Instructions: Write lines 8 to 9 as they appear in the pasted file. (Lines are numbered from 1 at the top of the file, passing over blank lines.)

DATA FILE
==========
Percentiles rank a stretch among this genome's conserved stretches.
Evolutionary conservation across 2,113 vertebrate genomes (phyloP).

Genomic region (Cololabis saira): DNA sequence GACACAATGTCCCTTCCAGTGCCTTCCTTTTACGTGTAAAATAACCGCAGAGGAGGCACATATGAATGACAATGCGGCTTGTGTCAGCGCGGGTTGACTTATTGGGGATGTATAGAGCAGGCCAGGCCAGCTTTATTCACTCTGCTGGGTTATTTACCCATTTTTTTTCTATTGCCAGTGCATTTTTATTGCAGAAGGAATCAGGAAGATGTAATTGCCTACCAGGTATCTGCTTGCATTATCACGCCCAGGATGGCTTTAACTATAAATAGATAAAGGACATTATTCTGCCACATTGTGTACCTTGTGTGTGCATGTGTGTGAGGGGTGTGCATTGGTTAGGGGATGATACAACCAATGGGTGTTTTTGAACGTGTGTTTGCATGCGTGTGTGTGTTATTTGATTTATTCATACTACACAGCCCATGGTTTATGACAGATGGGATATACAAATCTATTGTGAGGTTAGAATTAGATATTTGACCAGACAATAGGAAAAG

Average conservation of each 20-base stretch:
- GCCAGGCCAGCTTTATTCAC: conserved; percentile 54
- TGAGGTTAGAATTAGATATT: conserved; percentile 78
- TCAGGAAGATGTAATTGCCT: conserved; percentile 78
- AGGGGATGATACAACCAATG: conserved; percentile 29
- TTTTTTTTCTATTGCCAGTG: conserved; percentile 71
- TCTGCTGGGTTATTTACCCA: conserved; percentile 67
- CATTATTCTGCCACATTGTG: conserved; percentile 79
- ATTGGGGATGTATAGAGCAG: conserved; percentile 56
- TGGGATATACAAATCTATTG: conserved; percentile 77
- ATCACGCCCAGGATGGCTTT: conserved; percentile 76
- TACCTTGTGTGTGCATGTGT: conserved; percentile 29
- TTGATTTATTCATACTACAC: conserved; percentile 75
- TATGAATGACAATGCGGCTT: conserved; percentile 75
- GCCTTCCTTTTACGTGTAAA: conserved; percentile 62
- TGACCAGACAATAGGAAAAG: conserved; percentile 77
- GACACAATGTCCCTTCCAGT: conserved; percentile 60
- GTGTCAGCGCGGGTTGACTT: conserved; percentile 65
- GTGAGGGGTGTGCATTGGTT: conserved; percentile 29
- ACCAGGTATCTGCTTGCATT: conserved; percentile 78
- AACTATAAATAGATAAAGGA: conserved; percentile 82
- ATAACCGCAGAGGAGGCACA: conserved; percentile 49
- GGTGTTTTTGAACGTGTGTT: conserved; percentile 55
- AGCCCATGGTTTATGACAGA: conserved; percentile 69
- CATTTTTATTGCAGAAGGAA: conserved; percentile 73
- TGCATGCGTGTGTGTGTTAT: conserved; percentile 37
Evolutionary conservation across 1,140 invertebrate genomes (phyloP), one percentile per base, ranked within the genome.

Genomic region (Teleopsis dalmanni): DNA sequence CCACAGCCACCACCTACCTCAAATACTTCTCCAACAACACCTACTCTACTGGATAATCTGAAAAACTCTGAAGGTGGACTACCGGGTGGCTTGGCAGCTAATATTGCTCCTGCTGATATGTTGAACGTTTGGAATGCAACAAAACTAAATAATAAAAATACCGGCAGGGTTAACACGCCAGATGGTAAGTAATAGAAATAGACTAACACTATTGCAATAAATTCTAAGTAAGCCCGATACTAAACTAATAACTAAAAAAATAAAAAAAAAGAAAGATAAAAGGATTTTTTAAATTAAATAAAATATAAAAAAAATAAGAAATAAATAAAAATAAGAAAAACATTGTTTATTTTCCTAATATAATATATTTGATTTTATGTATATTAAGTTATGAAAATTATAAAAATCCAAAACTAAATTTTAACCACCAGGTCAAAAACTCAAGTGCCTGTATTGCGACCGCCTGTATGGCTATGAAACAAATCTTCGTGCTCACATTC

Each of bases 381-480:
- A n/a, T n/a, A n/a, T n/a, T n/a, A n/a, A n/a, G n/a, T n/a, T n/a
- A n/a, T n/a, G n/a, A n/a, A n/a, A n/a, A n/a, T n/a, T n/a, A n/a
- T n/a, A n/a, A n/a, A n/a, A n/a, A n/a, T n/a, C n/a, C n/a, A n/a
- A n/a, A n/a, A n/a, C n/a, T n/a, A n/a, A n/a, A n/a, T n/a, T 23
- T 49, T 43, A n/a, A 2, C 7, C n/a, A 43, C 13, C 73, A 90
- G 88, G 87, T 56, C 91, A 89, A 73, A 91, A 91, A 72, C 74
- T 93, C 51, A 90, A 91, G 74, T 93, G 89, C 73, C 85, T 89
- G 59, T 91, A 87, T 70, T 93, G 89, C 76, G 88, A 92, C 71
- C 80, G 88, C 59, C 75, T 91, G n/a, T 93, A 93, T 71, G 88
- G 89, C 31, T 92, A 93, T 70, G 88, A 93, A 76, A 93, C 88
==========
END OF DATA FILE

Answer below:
- AGGGGATGATACAACCAATG: conserved; percentile 29
- TTTTTTTTCTATTGCCAGTG: conserved; percentile 71